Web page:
In a world troubled by religious strife and division, Chris Lowney's vividly written new book offers a hopeful historical reminder: Muslims, Christians, and Jews once lived together in Spain, creating a centuries-long flowering of commerce, culture, art, and architecture. Written with a narrative drive reminiscent of Barbara Tuchman'sA Distant Mirror,this new work takes us back to a medieval Iberia that prefigured the Renaissance.In 711, a ragtag army of Muslim North Africans conquered Christian Spain and launched Western Europe's first (and to date only) Islamic state. In 1492, Ferdinand and Isabella vanquished Spain's last Muslim kingdom, forced Jews to convert or emigrate, and dispatched Christopher Columbus to the New World. In the years between, Spain's Muslims, Christians, and Jews forged a golden age for each faith and distanced Spain from a Europe mired in the Dark Ages.Medieval Spain's pioneering innovations touched every dimension of Western life: Spaniards introduced Europeans to paper manufacture and to the Hindu-Arabic numerals that supplanted the Roman numeral system.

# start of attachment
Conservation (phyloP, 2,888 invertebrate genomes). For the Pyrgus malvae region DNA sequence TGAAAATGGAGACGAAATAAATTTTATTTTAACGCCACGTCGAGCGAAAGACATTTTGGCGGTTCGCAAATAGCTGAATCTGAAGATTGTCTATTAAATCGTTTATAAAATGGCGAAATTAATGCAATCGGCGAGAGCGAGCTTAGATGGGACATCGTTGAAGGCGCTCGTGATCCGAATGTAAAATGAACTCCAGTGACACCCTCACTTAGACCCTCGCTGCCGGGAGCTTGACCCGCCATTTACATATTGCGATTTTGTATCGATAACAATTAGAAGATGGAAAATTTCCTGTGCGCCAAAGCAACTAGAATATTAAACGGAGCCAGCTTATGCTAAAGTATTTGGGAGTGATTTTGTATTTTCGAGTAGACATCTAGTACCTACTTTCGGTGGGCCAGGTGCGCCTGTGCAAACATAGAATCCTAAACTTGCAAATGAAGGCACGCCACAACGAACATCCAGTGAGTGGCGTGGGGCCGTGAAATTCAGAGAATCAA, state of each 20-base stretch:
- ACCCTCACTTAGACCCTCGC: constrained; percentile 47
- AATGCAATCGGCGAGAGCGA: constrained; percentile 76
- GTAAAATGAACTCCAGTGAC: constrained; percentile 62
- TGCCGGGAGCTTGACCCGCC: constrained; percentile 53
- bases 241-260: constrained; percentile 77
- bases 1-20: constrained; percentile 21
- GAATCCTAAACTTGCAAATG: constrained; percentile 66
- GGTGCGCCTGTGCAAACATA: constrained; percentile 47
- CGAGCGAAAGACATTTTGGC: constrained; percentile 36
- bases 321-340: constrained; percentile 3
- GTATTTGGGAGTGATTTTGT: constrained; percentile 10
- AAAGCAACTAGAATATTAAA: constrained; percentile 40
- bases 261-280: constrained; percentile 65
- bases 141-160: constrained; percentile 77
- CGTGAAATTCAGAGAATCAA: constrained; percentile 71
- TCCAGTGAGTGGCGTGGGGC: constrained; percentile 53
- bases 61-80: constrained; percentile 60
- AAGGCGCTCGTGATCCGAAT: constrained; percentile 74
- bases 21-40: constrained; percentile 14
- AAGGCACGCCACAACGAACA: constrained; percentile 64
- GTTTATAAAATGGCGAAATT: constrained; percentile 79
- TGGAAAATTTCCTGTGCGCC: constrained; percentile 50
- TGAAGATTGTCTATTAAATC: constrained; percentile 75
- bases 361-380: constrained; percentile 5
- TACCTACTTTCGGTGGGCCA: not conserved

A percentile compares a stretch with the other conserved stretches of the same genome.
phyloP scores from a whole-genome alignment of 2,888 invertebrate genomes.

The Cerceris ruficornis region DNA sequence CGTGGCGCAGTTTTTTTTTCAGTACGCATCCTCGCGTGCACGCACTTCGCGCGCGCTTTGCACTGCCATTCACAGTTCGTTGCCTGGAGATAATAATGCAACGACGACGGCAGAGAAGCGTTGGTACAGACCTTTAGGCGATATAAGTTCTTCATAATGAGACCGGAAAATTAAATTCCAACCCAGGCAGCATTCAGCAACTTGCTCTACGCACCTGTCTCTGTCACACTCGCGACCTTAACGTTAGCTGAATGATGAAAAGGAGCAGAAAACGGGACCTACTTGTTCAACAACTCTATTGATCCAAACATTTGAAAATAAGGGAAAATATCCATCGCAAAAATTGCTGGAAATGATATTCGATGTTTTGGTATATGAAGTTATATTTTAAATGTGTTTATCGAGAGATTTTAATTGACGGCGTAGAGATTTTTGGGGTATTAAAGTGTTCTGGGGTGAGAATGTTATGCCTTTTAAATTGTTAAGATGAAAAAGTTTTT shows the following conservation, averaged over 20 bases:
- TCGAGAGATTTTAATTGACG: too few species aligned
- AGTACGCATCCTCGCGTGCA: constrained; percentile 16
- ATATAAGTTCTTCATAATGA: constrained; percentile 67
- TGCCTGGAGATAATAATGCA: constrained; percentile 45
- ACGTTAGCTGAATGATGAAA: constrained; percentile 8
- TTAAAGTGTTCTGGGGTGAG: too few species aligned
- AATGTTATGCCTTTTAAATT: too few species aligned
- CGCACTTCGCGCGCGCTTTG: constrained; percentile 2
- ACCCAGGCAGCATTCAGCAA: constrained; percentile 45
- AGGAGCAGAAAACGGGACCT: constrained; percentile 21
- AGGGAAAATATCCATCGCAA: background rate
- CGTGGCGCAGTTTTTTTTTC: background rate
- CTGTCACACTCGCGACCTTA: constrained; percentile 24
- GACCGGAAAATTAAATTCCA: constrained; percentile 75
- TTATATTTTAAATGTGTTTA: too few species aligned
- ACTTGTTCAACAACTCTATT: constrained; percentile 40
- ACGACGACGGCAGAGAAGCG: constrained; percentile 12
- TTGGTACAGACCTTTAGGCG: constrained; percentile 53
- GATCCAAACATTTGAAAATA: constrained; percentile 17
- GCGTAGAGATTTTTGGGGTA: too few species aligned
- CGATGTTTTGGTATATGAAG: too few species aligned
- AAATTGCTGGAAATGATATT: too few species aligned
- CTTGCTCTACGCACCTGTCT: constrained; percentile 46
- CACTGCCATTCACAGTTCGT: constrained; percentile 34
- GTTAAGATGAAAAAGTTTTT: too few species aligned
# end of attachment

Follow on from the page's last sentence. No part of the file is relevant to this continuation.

This bold and compassionate articulation of medieval Spanish history, with its complex interactions among Jews, Muslims and Christians, speaks directly to contemporary international crises. Lowney (Heroic Leadership: Best Practices from a 450-Year-Old Company That Changed the World) is more explicit in providing ethical lessons than Maria Rosa Menocal in Ornament of the World: How Muslims, Jews, and Christians Created a Culture of Tolerance in Medieval Spain, but his convictions are gently woven into the narrative and are never didactic. Lowney tells the tale of coexistence, and its eventual unraveling, with detail, delicacy and verve, avoiding a romanticized exaggeration of tolerance. He is hardheaded about the motives that underlay an acceptance of religious diversity in medieval Iberia, and is acutely aware of the period's dark ironies: for instance, Muslim Granada survived by selling out its coreligionists in Seville, and Alfonso the Wise had a schizophrenic relationship with Spanish Jews. Lowney's account reflects a good deal of recent scholarship and avoids stereotypical recasting of the Black Legend; students of medieval history will learn much from Lowney's fresh perspective. But he remains sensitive to the indissoluble pain that accompanied the disasters of the late Middle Ages. This engrossing and illuminating book deserves the attention of a wide public. One map. Agent, Jim Fitzgerald. (Apr. 6) (c) Copyright PWxyz, LLC. All rights reserved
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March 29, 2005
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